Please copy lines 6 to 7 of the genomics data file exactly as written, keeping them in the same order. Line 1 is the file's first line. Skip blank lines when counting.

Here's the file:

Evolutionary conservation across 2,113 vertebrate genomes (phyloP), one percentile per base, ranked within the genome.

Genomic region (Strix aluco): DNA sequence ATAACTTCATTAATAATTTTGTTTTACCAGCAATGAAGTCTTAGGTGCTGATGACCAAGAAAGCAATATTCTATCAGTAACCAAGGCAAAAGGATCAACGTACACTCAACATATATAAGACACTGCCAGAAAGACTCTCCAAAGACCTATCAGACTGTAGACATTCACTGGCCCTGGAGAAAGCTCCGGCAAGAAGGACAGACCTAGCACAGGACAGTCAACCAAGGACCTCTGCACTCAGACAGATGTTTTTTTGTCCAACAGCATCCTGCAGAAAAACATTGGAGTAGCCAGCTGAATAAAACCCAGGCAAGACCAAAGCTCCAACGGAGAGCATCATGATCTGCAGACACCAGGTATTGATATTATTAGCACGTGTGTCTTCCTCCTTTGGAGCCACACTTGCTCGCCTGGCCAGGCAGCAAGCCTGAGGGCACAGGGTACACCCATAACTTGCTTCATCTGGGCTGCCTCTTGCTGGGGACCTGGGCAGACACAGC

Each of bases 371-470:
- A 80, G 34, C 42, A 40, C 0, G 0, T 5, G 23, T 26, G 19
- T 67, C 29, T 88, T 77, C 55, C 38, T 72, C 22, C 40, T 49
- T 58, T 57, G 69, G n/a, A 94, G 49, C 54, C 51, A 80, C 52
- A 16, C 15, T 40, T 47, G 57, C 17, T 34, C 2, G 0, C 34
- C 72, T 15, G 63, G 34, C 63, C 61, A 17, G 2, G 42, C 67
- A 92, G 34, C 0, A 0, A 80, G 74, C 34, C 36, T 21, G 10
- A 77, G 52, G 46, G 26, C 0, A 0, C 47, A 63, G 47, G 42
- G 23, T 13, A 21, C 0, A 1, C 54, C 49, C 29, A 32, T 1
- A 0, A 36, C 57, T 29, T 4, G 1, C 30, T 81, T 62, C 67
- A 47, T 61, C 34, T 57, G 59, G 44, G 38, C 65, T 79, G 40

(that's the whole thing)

- T 58, T 57, G 69, G n/a, A 94, G 49, C 54, C 51, A 80, C 52
- A 16, C 15, T 40, T 47, G 57, C 17, T 34, C 2, G 0, C 34